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Old 04-27-2006, 08:07 PM   #1
Thor
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Default Too long in secondary?

On February 16, I brewed a sunshine wheat recipe A week or so later, I put in in the secondary. Then I had a ton of travel and other things come up and did not have the opportunity to bottle it. Is it too late? I haven't smelled it, and I will, but if it smells OK, is it OK to bottle?

It's in my office, where temperatures fluctuate between 70 and 80, though the first few weeks were closer to 70.

I've seen posts where people talk about a few weeks in the secondary. I am just wondering whether 9-10 weeks is toooooo long.

Thanks, all!

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Old 04-28-2006, 03:10 AM   #2
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If I had to take an educated guess, it won't be the freshest but worth keeping. If the gravity is in the 1.050+ range that will be in your favor. Last year me and a friend of mine made a stout that had a gravity of 1.039. He wound up leaving it in the secondary for something like 3 months before bottling. I bugged him for the first 6 weeks to bottle the stuff and then gave up. I finally got a chance to sample the stuff and couldn't drink it.

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Old 04-28-2006, 04:02 AM   #3
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just take a sample and taste it. two months is not that long, really. The temp thing might be an issue, but there is only one way to find out.

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Old 04-28-2006, 04:12 AM   #4
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It's very common to leave beer in the secondary for months to allow it clear, or in the case of lagers several months is almost the minimum.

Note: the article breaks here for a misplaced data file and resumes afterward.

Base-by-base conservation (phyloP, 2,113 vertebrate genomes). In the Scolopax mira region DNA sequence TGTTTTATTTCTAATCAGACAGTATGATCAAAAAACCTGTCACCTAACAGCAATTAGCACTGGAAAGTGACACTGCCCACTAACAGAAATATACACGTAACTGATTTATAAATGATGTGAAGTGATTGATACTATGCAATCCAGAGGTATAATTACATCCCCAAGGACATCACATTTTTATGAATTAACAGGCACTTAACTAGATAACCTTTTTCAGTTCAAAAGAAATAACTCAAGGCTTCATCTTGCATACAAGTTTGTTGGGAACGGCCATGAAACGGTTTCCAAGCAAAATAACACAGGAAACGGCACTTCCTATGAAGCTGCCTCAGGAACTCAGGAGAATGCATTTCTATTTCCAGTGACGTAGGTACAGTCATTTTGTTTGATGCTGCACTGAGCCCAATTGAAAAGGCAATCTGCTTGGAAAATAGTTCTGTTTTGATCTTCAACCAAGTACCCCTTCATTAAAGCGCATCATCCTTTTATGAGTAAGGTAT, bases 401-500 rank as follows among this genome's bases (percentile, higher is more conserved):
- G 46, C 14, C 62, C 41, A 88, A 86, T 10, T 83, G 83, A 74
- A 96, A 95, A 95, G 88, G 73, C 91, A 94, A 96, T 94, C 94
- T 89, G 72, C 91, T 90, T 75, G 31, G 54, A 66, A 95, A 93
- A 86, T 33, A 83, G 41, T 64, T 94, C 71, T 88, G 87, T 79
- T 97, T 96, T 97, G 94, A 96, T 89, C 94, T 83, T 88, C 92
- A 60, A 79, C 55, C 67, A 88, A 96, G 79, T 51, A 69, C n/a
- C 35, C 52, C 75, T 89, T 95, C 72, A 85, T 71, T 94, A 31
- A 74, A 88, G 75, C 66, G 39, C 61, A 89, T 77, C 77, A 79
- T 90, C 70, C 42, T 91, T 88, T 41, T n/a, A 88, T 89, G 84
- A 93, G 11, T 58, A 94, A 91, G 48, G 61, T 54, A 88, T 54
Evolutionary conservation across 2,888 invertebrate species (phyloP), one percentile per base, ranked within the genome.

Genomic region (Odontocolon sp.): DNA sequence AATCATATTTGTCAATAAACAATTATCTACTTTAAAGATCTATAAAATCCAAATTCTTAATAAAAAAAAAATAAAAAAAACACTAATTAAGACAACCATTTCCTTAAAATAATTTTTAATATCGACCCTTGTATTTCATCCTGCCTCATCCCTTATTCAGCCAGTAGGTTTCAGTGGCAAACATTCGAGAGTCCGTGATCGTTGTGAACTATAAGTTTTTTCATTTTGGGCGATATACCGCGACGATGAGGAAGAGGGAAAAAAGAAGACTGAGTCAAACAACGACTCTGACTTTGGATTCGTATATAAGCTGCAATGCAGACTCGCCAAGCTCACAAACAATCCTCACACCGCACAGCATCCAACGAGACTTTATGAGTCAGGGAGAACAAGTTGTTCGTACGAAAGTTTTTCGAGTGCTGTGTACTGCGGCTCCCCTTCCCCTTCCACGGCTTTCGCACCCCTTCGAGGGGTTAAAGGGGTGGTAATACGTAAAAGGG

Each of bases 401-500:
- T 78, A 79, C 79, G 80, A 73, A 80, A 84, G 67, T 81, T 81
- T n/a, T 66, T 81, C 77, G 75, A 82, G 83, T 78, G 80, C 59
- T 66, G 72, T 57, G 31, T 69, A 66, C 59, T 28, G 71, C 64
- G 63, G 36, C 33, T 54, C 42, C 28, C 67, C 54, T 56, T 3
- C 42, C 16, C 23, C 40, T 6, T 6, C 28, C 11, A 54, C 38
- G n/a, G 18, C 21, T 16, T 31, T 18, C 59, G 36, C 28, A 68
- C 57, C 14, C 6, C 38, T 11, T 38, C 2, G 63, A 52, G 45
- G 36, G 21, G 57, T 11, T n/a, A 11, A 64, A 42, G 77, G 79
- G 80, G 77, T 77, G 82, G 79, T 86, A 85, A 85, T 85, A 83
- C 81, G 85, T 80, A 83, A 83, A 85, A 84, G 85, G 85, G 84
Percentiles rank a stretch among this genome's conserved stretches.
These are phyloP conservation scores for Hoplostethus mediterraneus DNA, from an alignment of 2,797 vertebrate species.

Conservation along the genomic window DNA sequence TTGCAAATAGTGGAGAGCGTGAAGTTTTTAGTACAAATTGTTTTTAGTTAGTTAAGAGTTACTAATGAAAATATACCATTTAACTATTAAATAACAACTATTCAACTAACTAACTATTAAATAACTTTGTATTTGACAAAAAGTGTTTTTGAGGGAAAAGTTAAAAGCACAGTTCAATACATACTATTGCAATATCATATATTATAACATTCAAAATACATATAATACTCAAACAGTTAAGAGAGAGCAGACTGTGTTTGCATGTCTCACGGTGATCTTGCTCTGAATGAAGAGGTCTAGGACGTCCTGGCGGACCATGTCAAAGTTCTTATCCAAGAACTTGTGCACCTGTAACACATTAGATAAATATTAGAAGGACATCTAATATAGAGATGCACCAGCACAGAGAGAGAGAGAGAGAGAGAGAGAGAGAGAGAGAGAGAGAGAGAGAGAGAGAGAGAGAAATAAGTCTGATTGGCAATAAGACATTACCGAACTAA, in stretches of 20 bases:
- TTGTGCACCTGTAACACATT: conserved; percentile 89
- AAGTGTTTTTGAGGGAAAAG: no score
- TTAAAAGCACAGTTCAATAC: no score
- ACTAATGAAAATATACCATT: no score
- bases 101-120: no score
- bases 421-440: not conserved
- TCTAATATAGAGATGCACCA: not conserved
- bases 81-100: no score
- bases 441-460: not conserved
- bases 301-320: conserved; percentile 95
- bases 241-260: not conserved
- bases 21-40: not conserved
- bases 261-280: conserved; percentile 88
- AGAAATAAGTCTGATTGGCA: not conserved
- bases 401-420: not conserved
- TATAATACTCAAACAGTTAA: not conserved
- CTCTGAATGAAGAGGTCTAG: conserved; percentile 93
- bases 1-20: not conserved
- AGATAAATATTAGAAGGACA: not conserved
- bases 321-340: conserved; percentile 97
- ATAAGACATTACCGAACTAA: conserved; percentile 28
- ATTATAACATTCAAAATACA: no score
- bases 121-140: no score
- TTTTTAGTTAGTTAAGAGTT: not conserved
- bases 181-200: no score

I have no idea why someone would suggest that it might not still be good. What's the difference if it sits in a bottle for a few months or a carboy for the same period?????

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Old 04-28-2006, 04:26 AM   #5
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Quote:
Originally Posted by Mikey
I have no idea why someone would suggest that it might not still be good. What's the difference if it sits in a bottle for a few months or a carboy for the same period?????
The problem really isnt the time its the fact that it was at 70-80 degrees all that time.
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Old 04-28-2006, 04:27 AM   #6
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Quote:
Originally Posted by Mikey
It's very common to leave beer in the secondary for months to allow it clear, or in the case of lagers several months is almost the minimum.
I don't know that I would call it 'very common' to leave an ale in the secondary for months, but it certainly isn't unheard of.
Quote:
Originally Posted by Mikey
I have no idea why someone would suggest that it might not still be good.
It's just beginner uncertainty. We were all there at some point
Quote:
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What's the difference if it sits in a bottle for a few months or a carboy for the same period?????
exactly.
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Old 04-28-2006, 12:04 PM   #7
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Quote:
Originally Posted by Walker-san
It's just beginner uncertainty. We were all there at some point
I was referring to other threads on this board where people have responded that beer is only good for a short period of time in the secondary, bottle or keg.
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Old 05-17-2006, 02:13 AM   #8
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Fundamentally as long as its in a sealed container and the co2 pressure has been allowed to build up - this is your effective preservation. Anaerobic bacterium that could grow in these conditions are rare around the home and the only obvious source of them would be if you got some earth or dirt contamination - Clostridium is commonly found in earth all over the world and causes diseases such as botulism where there have been problems in canned food.

Depending on how high it is- your alcohol content may also act as an effective preservative - Indian pale ale (IPA) is commonly over 6% by volume because when we Brit's used to ship it over to India it needed to be high % to survive the several months on board ship and scorching high temperatures/ fluctuations of india.

I might be a newbee but I'm also Batchelor of Microbiology
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